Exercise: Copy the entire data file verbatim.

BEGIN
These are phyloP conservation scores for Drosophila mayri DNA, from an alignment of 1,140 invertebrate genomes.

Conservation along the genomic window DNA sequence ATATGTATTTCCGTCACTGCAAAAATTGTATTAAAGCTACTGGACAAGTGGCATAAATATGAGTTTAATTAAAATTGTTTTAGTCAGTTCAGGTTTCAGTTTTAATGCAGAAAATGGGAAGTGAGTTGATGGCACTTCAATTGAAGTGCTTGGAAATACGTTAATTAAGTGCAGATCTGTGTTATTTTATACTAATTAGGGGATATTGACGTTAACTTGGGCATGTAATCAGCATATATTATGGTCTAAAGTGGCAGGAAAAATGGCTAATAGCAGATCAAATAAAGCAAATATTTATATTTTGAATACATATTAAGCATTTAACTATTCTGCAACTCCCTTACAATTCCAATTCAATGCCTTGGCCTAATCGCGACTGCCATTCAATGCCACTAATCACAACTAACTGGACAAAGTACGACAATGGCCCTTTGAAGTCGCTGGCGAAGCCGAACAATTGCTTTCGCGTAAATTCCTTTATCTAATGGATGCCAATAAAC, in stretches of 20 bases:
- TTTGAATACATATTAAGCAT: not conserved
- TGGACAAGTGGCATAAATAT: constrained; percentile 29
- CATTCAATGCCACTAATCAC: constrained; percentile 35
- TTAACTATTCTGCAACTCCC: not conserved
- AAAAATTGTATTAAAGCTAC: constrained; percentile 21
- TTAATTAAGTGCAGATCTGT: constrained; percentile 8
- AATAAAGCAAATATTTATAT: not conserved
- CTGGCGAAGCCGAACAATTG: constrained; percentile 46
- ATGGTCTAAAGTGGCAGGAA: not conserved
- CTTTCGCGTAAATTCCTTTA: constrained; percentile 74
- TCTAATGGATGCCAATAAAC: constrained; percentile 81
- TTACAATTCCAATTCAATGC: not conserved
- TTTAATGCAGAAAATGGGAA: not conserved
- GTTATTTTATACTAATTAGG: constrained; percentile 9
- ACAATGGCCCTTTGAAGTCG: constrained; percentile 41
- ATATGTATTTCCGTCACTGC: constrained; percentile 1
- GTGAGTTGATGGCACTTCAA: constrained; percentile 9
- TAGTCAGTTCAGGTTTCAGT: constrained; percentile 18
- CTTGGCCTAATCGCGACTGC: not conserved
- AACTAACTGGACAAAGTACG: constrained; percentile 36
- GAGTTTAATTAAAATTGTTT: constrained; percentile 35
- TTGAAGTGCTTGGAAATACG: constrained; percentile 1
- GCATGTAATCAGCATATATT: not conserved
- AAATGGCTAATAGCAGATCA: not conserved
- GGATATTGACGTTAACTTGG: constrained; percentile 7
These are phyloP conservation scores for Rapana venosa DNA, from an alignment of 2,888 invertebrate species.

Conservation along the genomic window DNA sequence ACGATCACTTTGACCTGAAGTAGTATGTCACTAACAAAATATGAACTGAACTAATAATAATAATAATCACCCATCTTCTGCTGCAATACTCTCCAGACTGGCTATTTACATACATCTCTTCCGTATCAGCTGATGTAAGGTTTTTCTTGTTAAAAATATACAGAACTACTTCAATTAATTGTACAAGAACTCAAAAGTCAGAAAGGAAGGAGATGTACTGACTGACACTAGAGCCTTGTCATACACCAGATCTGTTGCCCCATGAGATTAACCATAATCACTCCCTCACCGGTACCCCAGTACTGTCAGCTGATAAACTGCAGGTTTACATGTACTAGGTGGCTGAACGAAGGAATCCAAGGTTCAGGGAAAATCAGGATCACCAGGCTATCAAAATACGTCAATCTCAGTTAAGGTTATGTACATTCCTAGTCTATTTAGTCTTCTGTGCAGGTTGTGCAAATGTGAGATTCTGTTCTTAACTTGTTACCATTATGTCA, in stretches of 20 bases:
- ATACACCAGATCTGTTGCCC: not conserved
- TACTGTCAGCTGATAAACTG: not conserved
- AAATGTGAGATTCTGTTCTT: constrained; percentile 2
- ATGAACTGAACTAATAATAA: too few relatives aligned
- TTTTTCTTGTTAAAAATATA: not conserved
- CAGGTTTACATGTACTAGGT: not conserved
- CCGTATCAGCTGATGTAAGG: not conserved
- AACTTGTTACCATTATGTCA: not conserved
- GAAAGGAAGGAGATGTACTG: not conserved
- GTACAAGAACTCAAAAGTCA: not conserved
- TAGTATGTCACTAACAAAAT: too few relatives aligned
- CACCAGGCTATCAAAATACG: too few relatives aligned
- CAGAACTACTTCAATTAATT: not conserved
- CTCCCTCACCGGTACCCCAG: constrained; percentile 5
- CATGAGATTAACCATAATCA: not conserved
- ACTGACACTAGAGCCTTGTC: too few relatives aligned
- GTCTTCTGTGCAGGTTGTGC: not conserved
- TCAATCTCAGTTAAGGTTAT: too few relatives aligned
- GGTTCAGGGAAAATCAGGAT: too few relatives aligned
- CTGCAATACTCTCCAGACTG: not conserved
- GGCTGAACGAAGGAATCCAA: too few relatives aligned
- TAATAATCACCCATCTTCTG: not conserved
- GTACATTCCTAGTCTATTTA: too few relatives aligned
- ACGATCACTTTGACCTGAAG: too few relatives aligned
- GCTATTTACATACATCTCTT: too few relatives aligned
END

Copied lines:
These are phyloP conservation scores for Drosophila mayri DNA, from an alignment of 1,140 invertebrate genomes.

Conservation along the genomic window DNA sequence ATATGTATTTCCGTCACTGCAAAAATTGTATTAAAGCTACTGGACAAGTGGCATAAATATGAGTTTAATTAAAATTGTTTTAGTCAGTTCAGGTTTCAGTTTTAATGCAGAAAATGGGAAGTGAGTTGATGGCACTTCAATTGAAGTGCTTGGAAATACGTTAATTAAGTGCAGATCTGTGTTATTTTATACTAATTAGGGGATATTGACGTTAACTTGGGCATGTAATCAGCATATATTATGGTCTAAAGTGGCAGGAAAAATGGCTAATAGCAGATCAAATAAAGCAAATATTTATATTTTGAATACATATTAAGCATTTAACTATTCTGCAACTCCCTTACAATTCCAATTCAATGCCTTGGCCTAATCGCGACTGCCATTCAATGCCACTAATCACAACTAACTGGACAAAGTACGACAATGGCCCTTTGAAGTCGCTGGCGAAGCCGAACAATTGCTTTCGCGTAAATTCCTTTATCTAATGGATGCCAATAAAC, in stretches of 20 bases:
- TTTGAATACATATTAAGCAT: not conserved
- TGGACAAGTGGCATAAATAT: constrained; percentile 29
- CATTCAATGCCACTAATCAC: constrained; percentile 35
- TTAACTATTCTGCAACTCCC: not conserved
- AAAAATTGTATTAAAGCTAC: constrained; percentile 21
- TTAATTAAGTGCAGATCTGT: constrained; percentile 8
- AATAAAGCAAATATTTATAT: not conserved
- CTGGCGAAGCCGAACAATTG: constrained; percentile 46
- ATGGTCTAAAGTGGCAGGAA: not conserved
- CTTTCGCGTAAATTCCTTTA: constrained; percentile 74
- TCTAATGGATGCCAATAAAC: constrained; percentile 81
- TTACAATTCCAATTCAATGC: not conserved
- TTTAATGCAGAAAATGGGAA: not conserved
- GTTATTTTATACTAATTAGG: constrained; percentile 9
- ACAATGGCCCTTTGAAGTCG: constrained; percentile 41
- ATATGTATTTCCGTCACTGC: constrained; percentile 1
- GTGAGTTGATGGCACTTCAA: constrained; percentile 9
- TAGTCAGTTCAGGTTTCAGT: constrained; percentile 18
- CTTGGCCTAATCGCGACTGC: not conserved
- AACTAACTGGACAAAGTACG: constrained; percentile 36
- GAGTTTAATTAAAATTGTTT: constrained; percentile 35
- TTGAAGTGCTTGGAAATACG: constrained; percentile 1
- GCATGTAATCAGCATATATT: not conserved
- AAATGGCTAATAGCAGATCA: not conserved
- GGATATTGACGTTAACTTGG: constrained; percentile 7
These are phyloP conservation scores for Rapana venosa DNA, from an alignment of 2,888 invertebrate species.

Conservation along the genomic window DNA sequence ACGATCACTTTGACCTGAAGTAGTATGTCACTAACAAAATATGAACTGAACTAATAATAATAATAATCACCCATCTTCTGCTGCAATACTCTCCAGACTGGCTATTTACATACATCTCTTCCGTATCAGCTGATGTAAGGTTTTTCTTGTTAAAAATATACAGAACTACTTCAATTAATTGTACAAGAACTCAAAAGTCAGAAAGGAAGGAGATGTACTGACTGACACTAGAGCCTTGTCATACACCAGATCTGTTGCCCCATGAGATTAACCATAATCACTCCCTCACCGGTACCCCAGTACTGTCAGCTGATAAACTGCAGGTTTACATGTACTAGGTGGCTGAACGAAGGAATCCAAGGTTCAGGGAAAATCAGGATCACCAGGCTATCAAAATACGTCAATCTCAGTTAAGGTTATGTACATTCCTAGTCTATTTAGTCTTCTGTGCAGGTTGTGCAAATGTGAGATTCTGTTCTTAACTTGTTACCATTATGTCA, in stretches of 20 bases:
- ATACACCAGATCTGTTGCCC: not conserved
- TACTGTCAGCTGATAAACTG: not conserved
- AAATGTGAGATTCTGTTCTT: constrained; percentile 2
- ATGAACTGAACTAATAATAA: too few relatives aligned
- TTTTTCTTGTTAAAAATATA: not conserved
- CAGGTTTACATGTACTAGGT: not conserved
- CCGTATCAGCTGATGTAAGG: not conserved
- AACTTGTTACCATTATGTCA: not conserved
- GAAAGGAAGGAGATGTACTG: not conserved
- GTACAAGAACTCAAAAGTCA: not conserved
- TAGTATGTCACTAACAAAAT: too few relatives aligned
- CACCAGGCTATCAAAATACG: too few relatives aligned
- CAGAACTACTTCAATTAATT: not conserved
- CTCCCTCACCGGTACCCCAG: constrained; percentile 5
- CATGAGATTAACCATAATCA: not conserved
- ACTGACACTAGAGCCTTGTC: too few relatives aligned
- GTCTTCTGTGCAGGTTGTGC: not conserved
- TCAATCTCAGTTAAGGTTAT: too few relatives aligned
- GGTTCAGGGAAAATCAGGAT: too few relatives aligned
- CTGCAATACTCTCCAGACTG: not conserved
- GGCTGAACGAAGGAATCCAA: too few relatives aligned
- TAATAATCACCCATCTTCTG: not conserved
- GTACATTCCTAGTCTATTTA: too few relatives aligned
- ACGATCACTTTGACCTGAAG: too few relatives aligned
- GCTATTTACATACATCTCTT: too few relatives aligned